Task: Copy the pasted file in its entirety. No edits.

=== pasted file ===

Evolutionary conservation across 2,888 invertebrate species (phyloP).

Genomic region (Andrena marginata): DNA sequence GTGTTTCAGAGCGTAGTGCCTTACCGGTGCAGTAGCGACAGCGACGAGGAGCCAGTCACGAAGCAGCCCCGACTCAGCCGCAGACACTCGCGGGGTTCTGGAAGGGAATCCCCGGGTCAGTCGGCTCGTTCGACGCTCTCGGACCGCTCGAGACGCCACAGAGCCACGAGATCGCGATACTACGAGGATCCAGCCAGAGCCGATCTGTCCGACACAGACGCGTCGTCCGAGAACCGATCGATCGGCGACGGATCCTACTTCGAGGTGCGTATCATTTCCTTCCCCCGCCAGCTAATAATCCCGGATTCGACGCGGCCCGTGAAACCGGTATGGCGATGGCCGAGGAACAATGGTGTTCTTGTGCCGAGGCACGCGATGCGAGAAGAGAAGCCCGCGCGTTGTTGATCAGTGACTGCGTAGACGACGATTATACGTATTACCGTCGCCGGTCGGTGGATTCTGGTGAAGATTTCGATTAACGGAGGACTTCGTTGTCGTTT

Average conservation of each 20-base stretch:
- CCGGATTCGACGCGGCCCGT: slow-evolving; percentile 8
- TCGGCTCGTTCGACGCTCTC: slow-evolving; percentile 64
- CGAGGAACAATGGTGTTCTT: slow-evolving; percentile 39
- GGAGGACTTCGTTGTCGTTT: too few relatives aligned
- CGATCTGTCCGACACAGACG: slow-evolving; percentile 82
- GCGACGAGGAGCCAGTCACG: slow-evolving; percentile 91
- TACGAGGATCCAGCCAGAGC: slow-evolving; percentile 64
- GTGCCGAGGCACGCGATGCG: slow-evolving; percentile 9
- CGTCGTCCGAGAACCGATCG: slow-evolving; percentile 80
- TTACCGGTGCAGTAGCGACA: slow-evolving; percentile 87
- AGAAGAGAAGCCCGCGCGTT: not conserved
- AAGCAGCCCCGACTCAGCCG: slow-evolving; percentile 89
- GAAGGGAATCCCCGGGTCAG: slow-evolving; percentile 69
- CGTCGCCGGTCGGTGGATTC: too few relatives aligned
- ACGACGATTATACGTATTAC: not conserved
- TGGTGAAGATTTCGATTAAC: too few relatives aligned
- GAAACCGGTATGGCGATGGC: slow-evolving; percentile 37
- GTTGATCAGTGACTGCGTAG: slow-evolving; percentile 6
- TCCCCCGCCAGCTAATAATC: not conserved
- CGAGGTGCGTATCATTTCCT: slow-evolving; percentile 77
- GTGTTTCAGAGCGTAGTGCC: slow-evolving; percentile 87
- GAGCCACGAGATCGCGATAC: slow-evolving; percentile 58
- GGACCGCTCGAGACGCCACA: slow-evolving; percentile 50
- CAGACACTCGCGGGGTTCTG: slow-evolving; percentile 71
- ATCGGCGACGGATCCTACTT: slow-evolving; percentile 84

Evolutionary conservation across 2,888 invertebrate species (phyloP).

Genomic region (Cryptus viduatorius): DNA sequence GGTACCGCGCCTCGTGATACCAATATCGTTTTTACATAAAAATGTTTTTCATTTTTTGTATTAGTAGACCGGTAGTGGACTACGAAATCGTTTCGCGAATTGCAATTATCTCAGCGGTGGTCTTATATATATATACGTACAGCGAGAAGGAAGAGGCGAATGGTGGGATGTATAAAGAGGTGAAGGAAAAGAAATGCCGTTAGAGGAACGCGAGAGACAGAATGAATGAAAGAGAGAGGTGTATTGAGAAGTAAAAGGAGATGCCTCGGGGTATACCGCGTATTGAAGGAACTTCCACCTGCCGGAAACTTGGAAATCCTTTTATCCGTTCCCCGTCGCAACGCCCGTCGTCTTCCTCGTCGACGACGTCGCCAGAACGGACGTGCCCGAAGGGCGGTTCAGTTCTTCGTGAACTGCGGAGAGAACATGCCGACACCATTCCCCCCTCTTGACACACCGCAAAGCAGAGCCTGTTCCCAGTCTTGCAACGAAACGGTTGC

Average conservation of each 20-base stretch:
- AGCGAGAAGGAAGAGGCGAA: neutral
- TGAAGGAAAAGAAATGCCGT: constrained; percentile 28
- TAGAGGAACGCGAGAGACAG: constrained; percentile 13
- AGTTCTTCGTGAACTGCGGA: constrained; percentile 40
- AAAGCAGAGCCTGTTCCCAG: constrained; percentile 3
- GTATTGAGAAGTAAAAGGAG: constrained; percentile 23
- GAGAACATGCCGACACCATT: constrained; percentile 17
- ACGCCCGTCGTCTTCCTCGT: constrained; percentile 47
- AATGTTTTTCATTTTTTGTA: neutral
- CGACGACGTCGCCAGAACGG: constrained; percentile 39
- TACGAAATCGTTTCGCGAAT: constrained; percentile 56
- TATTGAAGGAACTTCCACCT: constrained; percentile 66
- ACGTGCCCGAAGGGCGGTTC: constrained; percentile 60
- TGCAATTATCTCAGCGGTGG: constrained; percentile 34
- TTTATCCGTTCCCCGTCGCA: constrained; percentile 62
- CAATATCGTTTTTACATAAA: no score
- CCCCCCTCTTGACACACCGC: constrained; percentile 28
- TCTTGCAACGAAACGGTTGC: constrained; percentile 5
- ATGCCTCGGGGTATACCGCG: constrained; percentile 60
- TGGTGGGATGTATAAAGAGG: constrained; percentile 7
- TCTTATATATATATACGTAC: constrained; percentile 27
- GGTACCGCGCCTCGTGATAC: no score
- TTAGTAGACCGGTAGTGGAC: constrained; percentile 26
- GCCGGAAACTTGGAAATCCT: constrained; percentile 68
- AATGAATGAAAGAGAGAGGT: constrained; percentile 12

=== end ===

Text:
Evolutionary conservation across 2,888 invertebrate species (phyloP).

Genomic region (Andrena marginata): DNA sequence GTGTTTCAGAGCGTAGTGCCTTACCGGTGCAGTAGCGACAGCGACGAGGAGCCAGTCACGAAGCAGCCCCGACTCAGCCGCAGACACTCGCGGGGTTCTGGAAGGGAATCCCCGGGTCAGTCGGCTCGTTCGACGCTCTCGGACCGCTCGAGACGCCACAGAGCCACGAGATCGCGATACTACGAGGATCCAGCCAGAGCCGATCTGTCCGACACAGACGCGTCGTCCGAGAACCGATCGATCGGCGACGGATCCTACTTCGAGGTGCGTATCATTTCCTTCCCCCGCCAGCTAATAATCCCGGATTCGACGCGGCCCGTGAAACCGGTATGGCGATGGCCGAGGAACAATGGTGTTCTTGTGCCGAGGCACGCGATGCGAGAAGAGAAGCCCGCGCGTTGTTGATCAGTGACTGCGTAGACGACGATTATACGTATTACCGTCGCCGGTCGGTGGATTCTGGTGAAGATTTCGATTAACGGAGGACTTCGTTGTCGTTT

Average conservation of each 20-base stretch:
- CCGGATTCGACGCGGCCCGT: slow-evolving; percentile 8
- TCGGCTCGTTCGACGCTCTC: slow-evolving; percentile 64
- CGAGGAACAATGGTGTTCTT: slow-evolving; percentile 39
- GGAGGACTTCGTTGTCGTTT: too few relatives aligned
- CGATCTGTCCGACACAGACG: slow-evolving; percentile 82
- GCGACGAGGAGCCAGTCACG: slow-evolving; percentile 91
- TACGAGGATCCAGCCAGAGC: slow-evolving; percentile 64
- GTGCCGAGGCACGCGATGCG: slow-evolving; percentile 9
- CGTCGTCCGAGAACCGATCG: slow-evolving; percentile 80
- TTACCGGTGCAGTAGCGACA: slow-evolving; percentile 87
- AGAAGAGAAGCCCGCGCGTT: not conserved
- AAGCAGCCCCGACTCAGCCG: slow-evolving; percentile 89
- GAAGGGAATCCCCGGGTCAG: slow-evolving; percentile 69
- CGTCGCCGGTCGGTGGATTC: too few relatives aligned
- ACGACGATTATACGTATTAC: not conserved
- TGGTGAAGATTTCGATTAAC: too few relatives aligned
- GAAACCGGTATGGCGATGGC: slow-evolving; percentile 37
- GTTGATCAGTGACTGCGTAG: slow-evolving; percentile 6
- TCCCCCGCCAGCTAATAATC: not conserved
- CGAGGTGCGTATCATTTCCT: slow-evolving; percentile 77
- GTGTTTCAGAGCGTAGTGCC: slow-evolving; percentile 87
- GAGCCACGAGATCGCGATAC: slow-evolving; percentile 58
- GGACCGCTCGAGACGCCACA: slow-evolving; percentile 50
- CAGACACTCGCGGGGTTCTG: slow-evolving; percentile 71
- ATCGGCGACGGATCCTACTT: slow-evolving; percentile 84

Evolutionary conservation across 2,888 invertebrate species (phyloP).

Genomic region (Cryptus viduatorius): DNA sequence GGTACCGCGCCTCGTGATACCAATATCGTTTTTACATAAAAATGTTTTTCATTTTTTGTATTAGTAGACCGGTAGTGGACTACGAAATCGTTTCGCGAATTGCAATTATCTCAGCGGTGGTCTTATATATATATACGTACAGCGAGAAGGAAGAGGCGAATGGTGGGATGTATAAAGAGGTGAAGGAAAAGAAATGCCGTTAGAGGAACGCGAGAGACAGAATGAATGAAAGAGAGAGGTGTATTGAGAAGTAAAAGGAGATGCCTCGGGGTATACCGCGTATTGAAGGAACTTCCACCTGCCGGAAACTTGGAAATCCTTTTATCCGTTCCCCGTCGCAACGCCCGTCGTCTTCCTCGTCGACGACGTCGCCAGAACGGACGTGCCCGAAGGGCGGTTCAGTTCTTCGTGAACTGCGGAGAGAACATGCCGACACCATTCCCCCCTCTTGACACACCGCAAAGCAGAGCCTGTTCCCAGTCTTGCAACGAAACGGTTGC

Average conservation of each 20-base stretch:
- AGCGAGAAGGAAGAGGCGAA: neutral
- TGAAGGAAAAGAAATGCCGT: constrained; percentile 28
- TAGAGGAACGCGAGAGACAG: constrained; percentile 13
- AGTTCTTCGTGAACTGCGGA: constrained; percentile 40
- AAAGCAGAGCCTGTTCCCAG: constrained; percentile 3
- GTATTGAGAAGTAAAAGGAG: constrained; percentile 23
- GAGAACATGCCGACACCATT: constrained; percentile 17
- ACGCCCGTCGTCTTCCTCGT: constrained; percentile 47
- AATGTTTTTCATTTTTTGTA: neutral
- CGACGACGTCGCCAGAACGG: constrained; percentile 39
- TACGAAATCGTTTCGCGAAT: constrained; percentile 56
- TATTGAAGGAACTTCCACCT: constrained; percentile 66
- ACGTGCCCGAAGGGCGGTTC: constrained; percentile 60
- TGCAATTATCTCAGCGGTGG: constrained; percentile 34
- TTTATCCGTTCCCCGTCGCA: constrained; percentile 62
- CAATATCGTTTTTACATAAA: no score
- CCCCCCTCTTGACACACCGC: constrained; percentile 28
- TCTTGCAACGAAACGGTTGC: constrained; percentile 5
- ATGCCTCGGGGTATACCGCG: constrained; percentile 60
- TGGTGGGATGTATAAAGAGG: constrained; percentile 7
- TCTTATATATATATACGTAC: constrained; percentile 27
- GGTACCGCGCCTCGTGATAC: no score
- TTAGTAGACCGGTAGTGGAC: constrained; percentile 26
- GCCGGAAACTTGGAAATCCT: constrained; percentile 68
- AATGAATGAAAGAGAGAGGT: constrained; percentile 12